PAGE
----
Here is an excellent point made by commenter Glen Tomkins at Matthew Yglesias’ blog:
Predictive polling is forced to rely on biased sampling, because only a small fraction of the likely voters whose names are pulled from the hat can be contacted and/or agree to participate. If this small percentage were a random sample, it is true that all we would have to worry about would be the random variance. But it isn’t a random sample, people are filtered out or in based on their attitudes towards answering polls, when they’re home to answer the phone, etc.
Random sampling only works reliably on events that are periodic or that occur according to a random probability distribution!
If every voter determined their choice by rolling a dice, or picking the candidate round robin according to their order entering the voting building, the polling would work perfectly!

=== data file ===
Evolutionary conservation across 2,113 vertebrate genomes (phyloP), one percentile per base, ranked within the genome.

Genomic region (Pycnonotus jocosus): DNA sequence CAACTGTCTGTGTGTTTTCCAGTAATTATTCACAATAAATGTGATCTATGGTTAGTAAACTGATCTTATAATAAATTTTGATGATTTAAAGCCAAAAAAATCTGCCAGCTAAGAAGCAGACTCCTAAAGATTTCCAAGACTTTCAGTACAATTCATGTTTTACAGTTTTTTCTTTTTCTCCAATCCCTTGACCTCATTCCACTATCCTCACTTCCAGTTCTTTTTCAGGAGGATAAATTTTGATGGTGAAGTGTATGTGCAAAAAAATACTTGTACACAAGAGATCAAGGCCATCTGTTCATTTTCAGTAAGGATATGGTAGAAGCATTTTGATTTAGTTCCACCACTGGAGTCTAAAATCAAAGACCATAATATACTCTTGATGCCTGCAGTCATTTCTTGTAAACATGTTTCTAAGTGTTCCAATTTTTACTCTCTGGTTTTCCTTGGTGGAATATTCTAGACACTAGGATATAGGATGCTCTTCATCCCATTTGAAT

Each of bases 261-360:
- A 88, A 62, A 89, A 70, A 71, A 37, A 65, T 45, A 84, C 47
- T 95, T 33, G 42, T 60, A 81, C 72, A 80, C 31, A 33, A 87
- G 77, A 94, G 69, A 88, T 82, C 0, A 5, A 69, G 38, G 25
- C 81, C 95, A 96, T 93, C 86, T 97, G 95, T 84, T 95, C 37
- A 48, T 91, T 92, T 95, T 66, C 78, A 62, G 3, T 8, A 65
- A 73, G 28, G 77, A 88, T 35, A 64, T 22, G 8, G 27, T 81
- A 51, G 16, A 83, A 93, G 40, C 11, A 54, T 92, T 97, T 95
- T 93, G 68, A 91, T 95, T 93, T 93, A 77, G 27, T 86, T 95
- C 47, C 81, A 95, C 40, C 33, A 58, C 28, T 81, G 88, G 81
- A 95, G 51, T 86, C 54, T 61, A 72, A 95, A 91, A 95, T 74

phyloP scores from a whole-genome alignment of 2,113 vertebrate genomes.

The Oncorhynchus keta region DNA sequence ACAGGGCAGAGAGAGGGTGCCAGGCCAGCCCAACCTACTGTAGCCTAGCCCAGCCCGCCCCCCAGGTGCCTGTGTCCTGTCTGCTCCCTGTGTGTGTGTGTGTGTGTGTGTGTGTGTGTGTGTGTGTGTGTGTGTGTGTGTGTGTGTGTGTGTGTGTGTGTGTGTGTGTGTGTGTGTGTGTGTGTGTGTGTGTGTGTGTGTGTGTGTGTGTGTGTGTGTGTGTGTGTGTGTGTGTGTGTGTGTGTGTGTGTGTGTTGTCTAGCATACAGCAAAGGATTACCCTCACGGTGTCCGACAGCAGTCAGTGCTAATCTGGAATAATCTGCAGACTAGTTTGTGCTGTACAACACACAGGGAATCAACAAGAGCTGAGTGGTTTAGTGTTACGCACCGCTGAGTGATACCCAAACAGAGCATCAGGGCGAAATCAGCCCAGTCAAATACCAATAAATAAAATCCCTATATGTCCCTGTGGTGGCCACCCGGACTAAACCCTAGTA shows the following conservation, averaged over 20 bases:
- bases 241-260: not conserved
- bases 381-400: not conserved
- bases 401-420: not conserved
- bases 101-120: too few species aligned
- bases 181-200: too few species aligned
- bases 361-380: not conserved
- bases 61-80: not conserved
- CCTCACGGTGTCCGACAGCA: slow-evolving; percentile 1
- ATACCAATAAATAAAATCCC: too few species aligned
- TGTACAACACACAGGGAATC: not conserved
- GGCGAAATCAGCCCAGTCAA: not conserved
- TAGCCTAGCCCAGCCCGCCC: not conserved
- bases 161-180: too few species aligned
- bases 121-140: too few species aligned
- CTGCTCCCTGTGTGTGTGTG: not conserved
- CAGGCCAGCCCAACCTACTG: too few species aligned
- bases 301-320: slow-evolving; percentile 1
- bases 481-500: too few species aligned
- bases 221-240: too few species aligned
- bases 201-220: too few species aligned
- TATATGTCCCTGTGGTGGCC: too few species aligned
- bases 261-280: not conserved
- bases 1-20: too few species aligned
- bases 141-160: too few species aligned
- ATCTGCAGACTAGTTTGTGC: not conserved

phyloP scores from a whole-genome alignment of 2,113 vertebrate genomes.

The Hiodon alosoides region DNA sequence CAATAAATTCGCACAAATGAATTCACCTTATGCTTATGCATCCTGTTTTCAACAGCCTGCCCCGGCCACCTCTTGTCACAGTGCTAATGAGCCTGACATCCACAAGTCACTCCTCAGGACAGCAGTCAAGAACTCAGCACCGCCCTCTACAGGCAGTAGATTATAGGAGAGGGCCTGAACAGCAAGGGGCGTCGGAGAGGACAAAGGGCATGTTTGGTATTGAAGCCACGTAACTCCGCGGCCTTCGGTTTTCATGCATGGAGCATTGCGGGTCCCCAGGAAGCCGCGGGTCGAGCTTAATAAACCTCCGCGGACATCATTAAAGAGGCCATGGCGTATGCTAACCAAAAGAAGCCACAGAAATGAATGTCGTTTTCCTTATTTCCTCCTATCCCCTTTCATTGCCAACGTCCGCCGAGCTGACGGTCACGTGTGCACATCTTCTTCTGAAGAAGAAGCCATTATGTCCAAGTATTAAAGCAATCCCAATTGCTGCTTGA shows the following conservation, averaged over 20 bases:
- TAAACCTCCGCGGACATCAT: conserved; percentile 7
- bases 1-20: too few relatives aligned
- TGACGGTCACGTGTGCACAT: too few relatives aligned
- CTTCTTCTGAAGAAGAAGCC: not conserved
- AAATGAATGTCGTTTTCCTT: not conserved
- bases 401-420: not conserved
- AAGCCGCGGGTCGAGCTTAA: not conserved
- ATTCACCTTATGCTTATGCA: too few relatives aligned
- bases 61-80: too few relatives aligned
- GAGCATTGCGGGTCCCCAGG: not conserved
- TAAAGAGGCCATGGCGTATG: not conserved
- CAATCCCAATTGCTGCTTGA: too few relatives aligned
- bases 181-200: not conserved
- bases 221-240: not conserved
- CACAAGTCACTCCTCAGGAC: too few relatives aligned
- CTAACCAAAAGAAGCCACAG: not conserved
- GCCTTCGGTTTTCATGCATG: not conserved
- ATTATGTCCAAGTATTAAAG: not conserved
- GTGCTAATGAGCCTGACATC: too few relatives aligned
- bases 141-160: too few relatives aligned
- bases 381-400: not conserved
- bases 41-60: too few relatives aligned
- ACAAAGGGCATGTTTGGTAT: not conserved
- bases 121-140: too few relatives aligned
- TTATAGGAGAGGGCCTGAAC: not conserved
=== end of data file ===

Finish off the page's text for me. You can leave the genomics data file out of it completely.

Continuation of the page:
Polling is a psychological one and the idea that you can somehow magically use random sampling for nonrandom nor non-periodic events, is the problem.
Combine this notion with record primary turnouts and a lot of very committed, but angry Democratic electorate looking at the first African American and woman who have a legitimate shot at being nominated to a major party ticket, and you can see why the primary polls seem to swing so wildly. The constituencies are not mutually exclusive so you have some competing loyalties and that makes for difficult sampling.
Gary Langer, director of polling for ABC News wants to look at the data before making any pronouncements.
But we need to know it through careful, empirically based analysis. There will be a lot of claims about what happened – about respondents who reputedly lied, about alleged difficulties polling in biracial contests. That may be so. It also may be a smokescreen – a convenient foil for pollsters who’d rather fault their respondents than own up to other possibilities – such as their own failings in sampling and likely voter modeling.